There is a temptation here to draw parallels between Ciudad Nuclear and the “ghost city” of Pripyat at Chernobyl. Both were designed as model nuclear utopias—the socialist atomgrad (a 1970s vision of the future full of social housing and limitless clean energy)—and both were tied to nuclear programs that would ultimately end in disaster. But while Pripyat was evacuated in 1986, poisoned by a nuclear meltdown whose effects would render the city uninhabitable for the next 10,000 years, Ciudad Nuclear, abandoned before completion, was left to suffer a somewhat slower and less toxic death.

Year after year, the city’s fate is drawing closer. With next to no budget for maintenance, the concrete hulks are beginning to rust and crumble in the salty sea winds.
I visited the city in April 2014, and I did not find a ghost town. This was no Pripyat but, rather, a living village nestled in the ribcage of a dead city. The market in the center sells live chickens and fresh vegetables, clothing, shoes, bottles of rum, and cans of sun-warmed beer. The community has a small primary school, a pharmacy, a playground, and a clinic, but despite the color and commotion in the little market that day, the sheer poverty of Ciudad Nuclear was palpable.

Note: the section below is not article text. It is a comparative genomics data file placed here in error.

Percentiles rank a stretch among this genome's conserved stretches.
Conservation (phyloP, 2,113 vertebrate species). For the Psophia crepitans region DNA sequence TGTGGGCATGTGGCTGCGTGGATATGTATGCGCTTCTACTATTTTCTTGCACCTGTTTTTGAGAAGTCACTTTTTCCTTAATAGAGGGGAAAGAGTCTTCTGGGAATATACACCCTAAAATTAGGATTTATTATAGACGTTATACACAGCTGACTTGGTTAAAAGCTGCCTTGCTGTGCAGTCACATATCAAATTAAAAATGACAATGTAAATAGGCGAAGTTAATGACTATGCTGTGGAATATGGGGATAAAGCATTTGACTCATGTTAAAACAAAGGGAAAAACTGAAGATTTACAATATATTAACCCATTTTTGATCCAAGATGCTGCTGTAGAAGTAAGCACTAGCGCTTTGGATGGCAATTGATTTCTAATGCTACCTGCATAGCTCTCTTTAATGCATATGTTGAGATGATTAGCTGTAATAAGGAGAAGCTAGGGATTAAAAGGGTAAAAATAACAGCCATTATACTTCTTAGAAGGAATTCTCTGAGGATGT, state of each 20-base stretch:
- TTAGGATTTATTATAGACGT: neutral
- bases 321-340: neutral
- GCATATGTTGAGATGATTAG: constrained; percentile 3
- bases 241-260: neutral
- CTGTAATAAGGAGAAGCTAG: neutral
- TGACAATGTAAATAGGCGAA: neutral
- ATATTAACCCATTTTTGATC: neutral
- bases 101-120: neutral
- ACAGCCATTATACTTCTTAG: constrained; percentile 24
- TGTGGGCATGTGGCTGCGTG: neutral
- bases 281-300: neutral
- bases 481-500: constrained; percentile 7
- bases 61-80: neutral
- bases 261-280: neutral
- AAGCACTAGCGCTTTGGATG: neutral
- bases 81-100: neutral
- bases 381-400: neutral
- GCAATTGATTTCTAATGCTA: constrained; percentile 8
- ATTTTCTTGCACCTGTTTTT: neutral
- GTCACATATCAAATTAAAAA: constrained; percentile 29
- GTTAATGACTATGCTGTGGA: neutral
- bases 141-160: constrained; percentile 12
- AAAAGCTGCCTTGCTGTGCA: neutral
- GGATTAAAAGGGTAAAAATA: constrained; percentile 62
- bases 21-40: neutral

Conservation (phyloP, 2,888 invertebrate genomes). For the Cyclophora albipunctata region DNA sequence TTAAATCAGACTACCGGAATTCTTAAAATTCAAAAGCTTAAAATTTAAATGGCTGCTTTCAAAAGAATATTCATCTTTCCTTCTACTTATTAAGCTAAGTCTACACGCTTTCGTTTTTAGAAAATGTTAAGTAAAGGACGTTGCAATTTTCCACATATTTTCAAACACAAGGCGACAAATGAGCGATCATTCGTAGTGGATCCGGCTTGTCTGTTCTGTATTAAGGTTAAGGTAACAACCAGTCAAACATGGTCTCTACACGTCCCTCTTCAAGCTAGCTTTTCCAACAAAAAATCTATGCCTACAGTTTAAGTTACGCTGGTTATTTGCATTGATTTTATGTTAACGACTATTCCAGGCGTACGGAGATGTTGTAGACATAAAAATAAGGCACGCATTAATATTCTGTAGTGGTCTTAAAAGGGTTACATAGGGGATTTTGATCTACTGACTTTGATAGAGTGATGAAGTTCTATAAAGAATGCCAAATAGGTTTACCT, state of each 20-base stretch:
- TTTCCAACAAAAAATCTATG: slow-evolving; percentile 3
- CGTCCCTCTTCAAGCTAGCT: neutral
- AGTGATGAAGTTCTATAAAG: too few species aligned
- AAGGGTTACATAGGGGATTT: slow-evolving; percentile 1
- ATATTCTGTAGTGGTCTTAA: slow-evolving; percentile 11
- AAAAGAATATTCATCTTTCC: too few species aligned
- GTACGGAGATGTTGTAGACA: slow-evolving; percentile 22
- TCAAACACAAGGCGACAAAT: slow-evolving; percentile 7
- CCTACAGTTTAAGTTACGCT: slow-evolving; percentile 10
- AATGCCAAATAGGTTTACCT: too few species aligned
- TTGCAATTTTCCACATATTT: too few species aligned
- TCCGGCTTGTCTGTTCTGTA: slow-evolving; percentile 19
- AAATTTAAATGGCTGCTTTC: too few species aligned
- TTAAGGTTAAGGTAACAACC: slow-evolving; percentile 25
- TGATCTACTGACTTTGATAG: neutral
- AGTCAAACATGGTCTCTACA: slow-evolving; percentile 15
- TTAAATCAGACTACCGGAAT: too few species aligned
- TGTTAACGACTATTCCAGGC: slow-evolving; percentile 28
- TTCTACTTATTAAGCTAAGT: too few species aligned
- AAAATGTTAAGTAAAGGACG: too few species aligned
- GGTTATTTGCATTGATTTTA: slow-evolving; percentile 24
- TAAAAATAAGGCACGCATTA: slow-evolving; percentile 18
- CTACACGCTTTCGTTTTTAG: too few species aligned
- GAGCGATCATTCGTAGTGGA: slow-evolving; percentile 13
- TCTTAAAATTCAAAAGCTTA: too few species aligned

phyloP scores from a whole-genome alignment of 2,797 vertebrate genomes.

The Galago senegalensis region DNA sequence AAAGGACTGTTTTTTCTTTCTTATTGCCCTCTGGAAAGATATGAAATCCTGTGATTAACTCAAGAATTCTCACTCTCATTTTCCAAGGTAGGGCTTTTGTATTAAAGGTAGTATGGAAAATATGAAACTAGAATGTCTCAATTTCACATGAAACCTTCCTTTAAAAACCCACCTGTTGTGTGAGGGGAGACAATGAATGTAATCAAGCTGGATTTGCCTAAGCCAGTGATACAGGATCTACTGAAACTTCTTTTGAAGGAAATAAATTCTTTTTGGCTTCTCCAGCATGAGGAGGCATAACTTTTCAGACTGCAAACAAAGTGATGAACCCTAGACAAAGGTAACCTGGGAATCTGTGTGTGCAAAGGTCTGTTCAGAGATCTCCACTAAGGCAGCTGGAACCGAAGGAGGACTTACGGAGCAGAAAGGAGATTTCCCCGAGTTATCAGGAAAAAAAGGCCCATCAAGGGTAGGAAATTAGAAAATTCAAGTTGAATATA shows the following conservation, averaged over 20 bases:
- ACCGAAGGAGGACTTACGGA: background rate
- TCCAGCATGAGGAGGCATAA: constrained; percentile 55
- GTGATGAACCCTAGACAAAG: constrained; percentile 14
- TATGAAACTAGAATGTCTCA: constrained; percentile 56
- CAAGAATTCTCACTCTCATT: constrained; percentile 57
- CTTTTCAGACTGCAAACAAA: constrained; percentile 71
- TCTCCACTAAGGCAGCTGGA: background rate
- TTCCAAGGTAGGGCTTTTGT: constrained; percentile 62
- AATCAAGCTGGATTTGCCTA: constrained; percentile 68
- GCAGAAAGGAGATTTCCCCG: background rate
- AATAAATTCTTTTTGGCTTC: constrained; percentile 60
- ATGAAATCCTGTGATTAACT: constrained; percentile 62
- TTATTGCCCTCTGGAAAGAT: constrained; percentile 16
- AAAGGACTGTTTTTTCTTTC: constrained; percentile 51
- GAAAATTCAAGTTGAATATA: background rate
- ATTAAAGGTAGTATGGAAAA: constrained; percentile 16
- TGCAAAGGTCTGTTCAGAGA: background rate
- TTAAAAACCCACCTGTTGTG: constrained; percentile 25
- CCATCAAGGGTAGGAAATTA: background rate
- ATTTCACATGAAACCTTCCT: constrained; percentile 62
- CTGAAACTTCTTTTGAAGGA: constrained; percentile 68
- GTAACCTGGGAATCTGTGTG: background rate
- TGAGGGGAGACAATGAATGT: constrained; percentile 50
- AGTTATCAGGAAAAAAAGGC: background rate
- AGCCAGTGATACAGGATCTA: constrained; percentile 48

In the café where I stopped for lunch, the staff listened to cassettes on a battery-powered boom box. Raw meat sat on the counter beneath a fly-proof net, and there was only a bucket of water available in the restroom for washing hands. I was later told that residents had full access to facilities such as electricity and water, but I didn’t see any evidence of it during my visit—nor did I see any trace of Ciudad Nuclear’s alleged Russian residents.

Without local employers or resources, Ciudad Nuclear can survive only as a commuter town, if it survives at all. Some of the residents work in Cienfuegos, a port city with a population of 170,000, some 25 miles away. However, given that only five percent of Cubans own a car or other private vehicle, it is difficult for most to travel between the two cities, which is a five-hour shadeless walk under a scorching sun. Even the horses I saw tethered to a wagon in Ciudad Nuclear appeared to be struggling with the Caribbean heat.